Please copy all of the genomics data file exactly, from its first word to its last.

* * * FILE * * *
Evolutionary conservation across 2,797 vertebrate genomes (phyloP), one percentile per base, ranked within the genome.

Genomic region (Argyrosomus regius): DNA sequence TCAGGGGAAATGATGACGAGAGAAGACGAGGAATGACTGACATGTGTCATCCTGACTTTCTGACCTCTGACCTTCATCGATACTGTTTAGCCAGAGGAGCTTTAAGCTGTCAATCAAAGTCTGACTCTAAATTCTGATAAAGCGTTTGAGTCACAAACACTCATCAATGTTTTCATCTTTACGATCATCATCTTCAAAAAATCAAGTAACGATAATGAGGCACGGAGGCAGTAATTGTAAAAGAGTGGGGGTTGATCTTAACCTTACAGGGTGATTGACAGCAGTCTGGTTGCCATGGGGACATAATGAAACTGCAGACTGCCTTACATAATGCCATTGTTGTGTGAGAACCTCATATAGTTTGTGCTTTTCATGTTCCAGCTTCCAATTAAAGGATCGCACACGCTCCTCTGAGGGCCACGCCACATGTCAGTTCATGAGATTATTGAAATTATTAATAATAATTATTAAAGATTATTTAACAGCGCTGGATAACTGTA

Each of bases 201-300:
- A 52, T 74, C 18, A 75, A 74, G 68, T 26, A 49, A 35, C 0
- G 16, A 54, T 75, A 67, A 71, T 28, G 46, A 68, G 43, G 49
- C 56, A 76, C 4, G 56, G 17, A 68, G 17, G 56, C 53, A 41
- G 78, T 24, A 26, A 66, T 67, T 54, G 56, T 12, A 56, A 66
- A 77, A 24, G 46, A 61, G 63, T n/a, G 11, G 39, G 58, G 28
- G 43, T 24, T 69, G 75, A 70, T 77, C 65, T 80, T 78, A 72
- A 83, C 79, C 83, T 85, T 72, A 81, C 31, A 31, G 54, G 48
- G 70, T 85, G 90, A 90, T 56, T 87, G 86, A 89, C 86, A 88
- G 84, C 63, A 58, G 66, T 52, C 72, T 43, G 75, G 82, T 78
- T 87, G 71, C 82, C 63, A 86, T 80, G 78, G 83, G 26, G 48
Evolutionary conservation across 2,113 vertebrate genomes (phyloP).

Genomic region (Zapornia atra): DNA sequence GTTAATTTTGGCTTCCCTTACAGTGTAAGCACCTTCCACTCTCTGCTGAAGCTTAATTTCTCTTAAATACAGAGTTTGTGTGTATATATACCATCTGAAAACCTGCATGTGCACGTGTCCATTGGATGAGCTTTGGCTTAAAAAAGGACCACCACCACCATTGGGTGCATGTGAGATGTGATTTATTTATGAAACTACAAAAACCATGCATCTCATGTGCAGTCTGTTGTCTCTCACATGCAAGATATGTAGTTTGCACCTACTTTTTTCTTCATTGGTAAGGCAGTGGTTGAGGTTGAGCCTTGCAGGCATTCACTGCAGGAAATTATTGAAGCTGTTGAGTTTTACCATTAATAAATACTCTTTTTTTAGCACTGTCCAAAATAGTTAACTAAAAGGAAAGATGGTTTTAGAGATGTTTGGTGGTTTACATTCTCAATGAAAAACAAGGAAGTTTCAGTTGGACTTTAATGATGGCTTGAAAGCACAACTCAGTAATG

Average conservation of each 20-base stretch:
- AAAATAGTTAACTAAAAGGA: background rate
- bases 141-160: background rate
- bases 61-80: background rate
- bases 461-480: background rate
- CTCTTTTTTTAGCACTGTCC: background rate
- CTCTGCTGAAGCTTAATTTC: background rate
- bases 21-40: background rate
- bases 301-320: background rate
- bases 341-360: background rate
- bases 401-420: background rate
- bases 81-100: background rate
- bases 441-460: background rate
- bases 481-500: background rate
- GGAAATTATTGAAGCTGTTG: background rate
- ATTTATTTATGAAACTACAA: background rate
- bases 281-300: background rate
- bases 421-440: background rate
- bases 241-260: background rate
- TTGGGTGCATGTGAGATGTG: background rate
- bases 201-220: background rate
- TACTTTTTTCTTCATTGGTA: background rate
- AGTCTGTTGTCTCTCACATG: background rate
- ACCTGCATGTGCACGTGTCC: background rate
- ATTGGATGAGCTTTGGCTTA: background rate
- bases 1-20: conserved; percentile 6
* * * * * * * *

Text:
Evolutionary conservation across 2,797 vertebrate genomes (phyloP), one percentile per base, ranked within the genome.

Genomic region (Argyrosomus regius): DNA sequence TCAGGGGAAATGATGACGAGAGAAGACGAGGAATGACTGACATGTGTCATCCTGACTTTCTGACCTCTGACCTTCATCGATACTGTTTAGCCAGAGGAGCTTTAAGCTGTCAATCAAAGTCTGACTCTAAATTCTGATAAAGCGTTTGAGTCACAAACACTCATCAATGTTTTCATCTTTACGATCATCATCTTCAAAAAATCAAGTAACGATAATGAGGCACGGAGGCAGTAATTGTAAAAGAGTGGGGGTTGATCTTAACCTTACAGGGTGATTGACAGCAGTCTGGTTGCCATGGGGACATAATGAAACTGCAGACTGCCTTACATAATGCCATTGTTGTGTGAGAACCTCATATAGTTTGTGCTTTTCATGTTCCAGCTTCCAATTAAAGGATCGCACACGCTCCTCTGAGGGCCACGCCACATGTCAGTTCATGAGATTATTGAAATTATTAATAATAATTATTAAAGATTATTTAACAGCGCTGGATAACTGTA

Each of bases 201-300:
- A 52, T 74, C 18, A 75, A 74, G 68, T 26, A 49, A 35, C 0
- G 16, A 54, T 75, A 67, A 71, T 28, G 46, A 68, G 43, G 49
- C 56, A 76, C 4, G 56, G 17, A 68, G 17, G 56, C 53, A 41
- G 78, T 24, A 26, A 66, T 67, T 54, G 56, T 12, A 56, A 66
- A 77, A 24, G 46, A 61, G 63, T n/a, G 11, G 39, G 58, G 28
- G 43, T 24, T 69, G 75, A 70, T 77, C 65, T 80, T 78, A 72
- A 83, C 79, C 83, T 85, T 72, A 81, C 31, A 31, G 54, G 48
- G 70, T 85, G 90, A 90, T 56, T 87, G 86, A 89, C 86, A 88
- G 84, C 63, A 58, G 66, T 52, C 72, T 43, G 75, G 82, T 78
- T 87, G 71, C 82, C 63, A 86, T 80, G 78, G 83, G 26, G 48
Evolutionary conservation across 2,113 vertebrate genomes (phyloP).

Genomic region (Zapornia atra): DNA sequence GTTAATTTTGGCTTCCCTTACAGTGTAAGCACCTTCCACTCTCTGCTGAAGCTTAATTTCTCTTAAATACAGAGTTTGTGTGTATATATACCATCTGAAAACCTGCATGTGCACGTGTCCATTGGATGAGCTTTGGCTTAAAAAAGGACCACCACCACCATTGGGTGCATGTGAGATGTGATTTATTTATGAAACTACAAAAACCATGCATCTCATGTGCAGTCTGTTGTCTCTCACATGCAAGATATGTAGTTTGCACCTACTTTTTTCTTCATTGGTAAGGCAGTGGTTGAGGTTGAGCCTTGCAGGCATTCACTGCAGGAAATTATTGAAGCTGTTGAGTTTTACCATTAATAAATACTCTTTTTTTAGCACTGTCCAAAATAGTTAACTAAAAGGAAAGATGGTTTTAGAGATGTTTGGTGGTTTACATTCTCAATGAAAAACAAGGAAGTTTCAGTTGGACTTTAATGATGGCTTGAAAGCACAACTCAGTAATG

Average conservation of each 20-base stretch:
- AAAATAGTTAACTAAAAGGA: background rate
- bases 141-160: background rate
- bases 61-80: background rate
- bases 461-480: background rate
- CTCTTTTTTTAGCACTGTCC: background rate
- CTCTGCTGAAGCTTAATTTC: background rate
- bases 21-40: background rate
- bases 301-320: background rate
- bases 341-360: background rate
- bases 401-420: background rate
- bases 81-100: background rate
- bases 441-460: background rate
- bases 481-500: background rate
- GGAAATTATTGAAGCTGTTG: background rate
- ATTTATTTATGAAACTACAA: background rate
- bases 281-300: background rate
- bases 421-440: background rate
- bases 241-260: background rate
- TTGGGTGCATGTGAGATGTG: background rate
- bases 201-220: background rate
- TACTTTTTTCTTCATTGGTA: background rate
- AGTCTGTTGTCTCTCACATG: background rate
- ACCTGCATGTGCACGTGTCC: background rate
- ATTGGATGAGCTTTGGCTTA: background rate
- bases 1-20: conserved; percentile 6